Over the past few years, many researchers have shown an interest in silicon nanostructures, such as silicon quantum dots (Si-QDs) [1,2,3,4,5,6,7,8], silicon nanowires (SiNWs) [9,10,11,12,13,14] and so on, to apply to solar cell structure. Since a Si-QD or SiNW embedded in a wide-gap material can confine electrons in zero or one dimension, the bandgap can be tuned in a wide range by controlling their size due to the quantum size effect. Thus, it is possible to apply silicon nanostructure to all silicon tandem solar cells to require light absorbers with different bandgaps, which have possibility to overcome the Shockley–Queisser limit [15]. Widely used single-junction solar cells lose most of the solar spectrum as unavoidable losses such as quantum and transmission losses [16]. Tandem configuration is one of the solutions to reduce these losses and increase theoretical efficiency from 30 to more than 40% [17]. Schygulla et al. reported a two-terminal wafer-bonded III–V//crystalline Si (c-Si) triple-junction solar cell with the efficiency of 35.9% [18, 19]. Although III–V semiconductor is toxic and expensive, silicon is abundant on the earth and non-toxic. Although the bandgap of bulk Si is fixed at 1.12 eV, the quantum size effect enables us to tune the bandgap [20, 21]. We reported that in a theoretical simulation, the bandgap of Si-QDs embedded in amorphous silicon carbide (a-SiC) can be controlled to 1.7 eV by reducing the diameter of Si-QDs to 3 nm [4]. Photoluminescence measurement revealed that the bandgap was changed from 1.1 to 1.6 eV in the diameter range from 10 to 3 nm [1]. The formation method of Si-QDs within a host material is solid phase crystallization as pioneered exemplarily in silicon dioxide (SiO2) by Zacharias et al. [22, 23]. It involves depositing a multilayer consisting of alternating layers of silicon-rich and stoichiometric layers of a silicon-based dielectric such as SiO2, Si3N4, or SiC [8, 22,23,24,25,26,27,28]. The silicon-rich dielectric phase separates into stoichiometric dielectric and c-Si on thermal annealing [4]:

$$\begin{array}{*{20}c} {{\text{Si}}\left( {{\text{O}},{\text{N}},{\text{C}}} \right)_{x} \to \frac{x}{2}{\text{SiO}}_{2} + \left( {1 - \frac{x}{2}} \right){\text{Si}}} \\ \end{array}$$

The size of the Si-QDs can in principle be constrained in one direction by keeping the silicon-rich layers suitably thin and in all other directions by tuning the composition of the silicon-rich layer [3, 29]. Some researchers have tried to fabricate silicon quantum dot solar cell (Si-QDSC) structure using the solid phase crystallization approach. Perez-Wurfl et al. fabricated the p-i-n solar cell structure using silicon quantum dot multilayer (Si-QDML) with SiO2 and the open-circuit voltage (VOC) of 492 mV [30]. The SiO2 matrix can reduce dangling bonds of Si-QD surface, leading to a high level of surface passivation of Si-QD [31]. However, short-circuit current density (JSC) was very poor due to the low tunneling probability of photogenerated carriers, which is caused by the large band offset between c-Si and SiO2. To enhance the tunneling probability, we focused on amorphous silicon oxycarbide (a-SiCOx) and O-deficient amorphous silicon oxide (a-SiOy) as a barrier material. Yamada et al. achieved a high VOC of 518–529 mV in Si-QDSCs using a-SiCOx as the matrix material [5, 32]. Akaishi et al. proposed a Si-QDML using a-SiOy to improve the short-circuit current (JSC) by increasing the tunneling probability of photogenerated carriers [33].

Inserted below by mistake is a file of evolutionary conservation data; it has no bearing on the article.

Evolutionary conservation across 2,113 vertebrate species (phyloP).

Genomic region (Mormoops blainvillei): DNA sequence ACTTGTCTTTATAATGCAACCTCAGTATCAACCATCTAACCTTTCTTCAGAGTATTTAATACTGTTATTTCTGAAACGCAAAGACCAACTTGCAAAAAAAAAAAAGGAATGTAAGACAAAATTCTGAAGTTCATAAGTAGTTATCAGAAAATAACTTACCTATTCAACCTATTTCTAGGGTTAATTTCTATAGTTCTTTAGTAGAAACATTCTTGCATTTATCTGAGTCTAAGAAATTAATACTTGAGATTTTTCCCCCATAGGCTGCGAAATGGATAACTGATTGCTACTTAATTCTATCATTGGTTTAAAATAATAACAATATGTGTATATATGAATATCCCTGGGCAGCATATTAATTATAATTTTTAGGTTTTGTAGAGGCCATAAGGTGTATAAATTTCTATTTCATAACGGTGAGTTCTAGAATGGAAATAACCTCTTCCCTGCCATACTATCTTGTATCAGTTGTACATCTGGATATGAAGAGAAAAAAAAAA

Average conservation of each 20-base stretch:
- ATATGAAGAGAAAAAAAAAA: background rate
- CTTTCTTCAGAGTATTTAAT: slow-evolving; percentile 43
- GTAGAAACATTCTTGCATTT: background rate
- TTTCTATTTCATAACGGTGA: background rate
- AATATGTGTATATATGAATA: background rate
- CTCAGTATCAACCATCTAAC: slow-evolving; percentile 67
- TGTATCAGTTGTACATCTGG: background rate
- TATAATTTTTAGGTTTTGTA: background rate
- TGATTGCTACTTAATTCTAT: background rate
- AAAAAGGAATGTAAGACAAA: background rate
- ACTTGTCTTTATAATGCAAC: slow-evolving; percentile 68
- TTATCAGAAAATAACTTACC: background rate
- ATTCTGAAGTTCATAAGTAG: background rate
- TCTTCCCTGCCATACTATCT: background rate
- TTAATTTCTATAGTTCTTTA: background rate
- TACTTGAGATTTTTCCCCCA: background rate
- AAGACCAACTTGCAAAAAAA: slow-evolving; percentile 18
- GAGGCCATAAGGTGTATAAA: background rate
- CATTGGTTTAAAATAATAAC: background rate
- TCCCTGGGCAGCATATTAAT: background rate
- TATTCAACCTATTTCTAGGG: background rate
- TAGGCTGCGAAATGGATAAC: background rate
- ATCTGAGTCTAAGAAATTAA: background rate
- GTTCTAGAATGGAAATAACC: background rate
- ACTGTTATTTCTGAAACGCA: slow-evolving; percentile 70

To enhance the efficiency of Si-QDSCs, the quality improvement of Si-QDML is necessary. Dangling bonds (DBs) on the surface of Si-QDs form defect levels in the bandgap and promote recombination of minority carriers, which leads to lower solar cell performance. In the Si-QDML preparation process, hydrogen termination of DBs is extremely important. Recently, hydrogen plasma treatment (HPT) has been reported to be an effective method for terminating DBs with hydrogen atoms [1, 2]. In detail, some researchers have reported achieving high passivation effects in Si-QDML with optimized HPT process temperatures or process times [6, 34]. On the other hand, since there is little study about optimizing all HPT process parameters, further improvement of passivation performance can be expected by optimizing all HPT process parameters. Bayesian optimization (BO) was applied to optimize HPT process parameters. Optimizing all HPT process parameters by comprehensive experimentation is enormously time-consuming due to the large number of process parameters. In fact, there were at least six parameters for HPT. BO is a powerful method to optimize multiple parameters based on probabilistic predictions, leading to the reduction of the number of experiments for optimization in a multidimensional parameter space [35]. For example, Miyagawa et al. recently applied BO to the optimization of seven parameters including HPT process parameters in TiOx/SiOy/c-Si structures and reported the achievement of a significant improvement in carrier selectivity in just 12 experiment cycles [36]. Therefore, in this study, we attempted to optimize the HPT process parameters efficiently by applying BO to prepare low defect Si-QDML process.